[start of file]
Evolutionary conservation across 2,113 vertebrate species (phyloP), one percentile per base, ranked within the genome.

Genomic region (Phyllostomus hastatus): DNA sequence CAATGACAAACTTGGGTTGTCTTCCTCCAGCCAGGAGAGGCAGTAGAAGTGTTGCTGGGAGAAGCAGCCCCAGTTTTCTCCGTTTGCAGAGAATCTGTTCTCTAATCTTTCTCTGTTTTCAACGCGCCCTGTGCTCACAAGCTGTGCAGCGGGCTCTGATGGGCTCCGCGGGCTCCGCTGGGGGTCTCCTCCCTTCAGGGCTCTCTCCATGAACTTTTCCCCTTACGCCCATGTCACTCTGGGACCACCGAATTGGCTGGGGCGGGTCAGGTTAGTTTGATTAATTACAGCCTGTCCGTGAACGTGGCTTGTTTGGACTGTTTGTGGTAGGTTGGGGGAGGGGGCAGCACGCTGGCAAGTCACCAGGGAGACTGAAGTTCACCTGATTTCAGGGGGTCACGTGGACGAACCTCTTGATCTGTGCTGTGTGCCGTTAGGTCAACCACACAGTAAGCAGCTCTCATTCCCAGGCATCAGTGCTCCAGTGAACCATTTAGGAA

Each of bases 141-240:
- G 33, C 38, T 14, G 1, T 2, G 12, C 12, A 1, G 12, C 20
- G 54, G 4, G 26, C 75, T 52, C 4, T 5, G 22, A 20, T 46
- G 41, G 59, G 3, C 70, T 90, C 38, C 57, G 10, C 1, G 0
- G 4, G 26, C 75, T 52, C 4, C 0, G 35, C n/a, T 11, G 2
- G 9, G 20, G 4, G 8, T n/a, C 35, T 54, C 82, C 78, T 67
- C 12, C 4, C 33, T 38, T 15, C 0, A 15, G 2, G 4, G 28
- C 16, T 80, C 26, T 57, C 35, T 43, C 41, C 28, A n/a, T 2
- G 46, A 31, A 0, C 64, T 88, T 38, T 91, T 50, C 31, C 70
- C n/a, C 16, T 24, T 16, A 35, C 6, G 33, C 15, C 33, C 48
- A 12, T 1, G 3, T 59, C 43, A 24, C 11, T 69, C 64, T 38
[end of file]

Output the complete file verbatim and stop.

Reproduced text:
Evolutionary conservation across 2,113 vertebrate species (phyloP), one percentile per base, ranked within the genome.

Genomic region (Phyllostomus hastatus): DNA sequence CAATGACAAACTTGGGTTGTCTTCCTCCAGCCAGGAGAGGCAGTAGAAGTGTTGCTGGGAGAAGCAGCCCCAGTTTTCTCCGTTTGCAGAGAATCTGTTCTCTAATCTTTCTCTGTTTTCAACGCGCCCTGTGCTCACAAGCTGTGCAGCGGGCTCTGATGGGCTCCGCGGGCTCCGCTGGGGGTCTCCTCCCTTCAGGGCTCTCTCCATGAACTTTTCCCCTTACGCCCATGTCACTCTGGGACCACCGAATTGGCTGGGGCGGGTCAGGTTAGTTTGATTAATTACAGCCTGTCCGTGAACGTGGCTTGTTTGGACTGTTTGTGGTAGGTTGGGGGAGGGGGCAGCACGCTGGCAAGTCACCAGGGAGACTGAAGTTCACCTGATTTCAGGGGGTCACGTGGACGAACCTCTTGATCTGTGCTGTGTGCCGTTAGGTCAACCACACAGTAAGCAGCTCTCATTCCCAGGCATCAGTGCTCCAGTGAACCATTTAGGAA

Each of bases 141-240:
- G 33, C 38, T 14, G 1, T 2, G 12, C 12, A 1, G 12, C 20
- G 54, G 4, G 26, C 75, T 52, C 4, T 5, G 22, A 20, T 46
- G 41, G 59, G 3, C 70, T 90, C 38, C 57, G 10, C 1, G 0
- G 4, G 26, C 75, T 52, C 4, C 0, G 35, C n/a, T 11, G 2
- G 9, G 20, G 4, G 8, T n/a, C 35, T 54, C 82, C 78, T 67
- C 12, C 4, C 33, T 38, T 15, C 0, A 15, G 2, G 4, G 28
- C 16, T 80, C 26, T 57, C 35, T 43, C 41, C 28, A n/a, T 2
- G 46, A 31, A 0, C 64, T 88, T 38, T 91, T 50, C 31, C 70
- C n/a, C 16, T 24, T 16, A 35, C 6, G 33, C 15, C 33, C 48
- A 12, T 1, G 3, T 59, C 43, A 24, C 11, T 69, C 64, T 38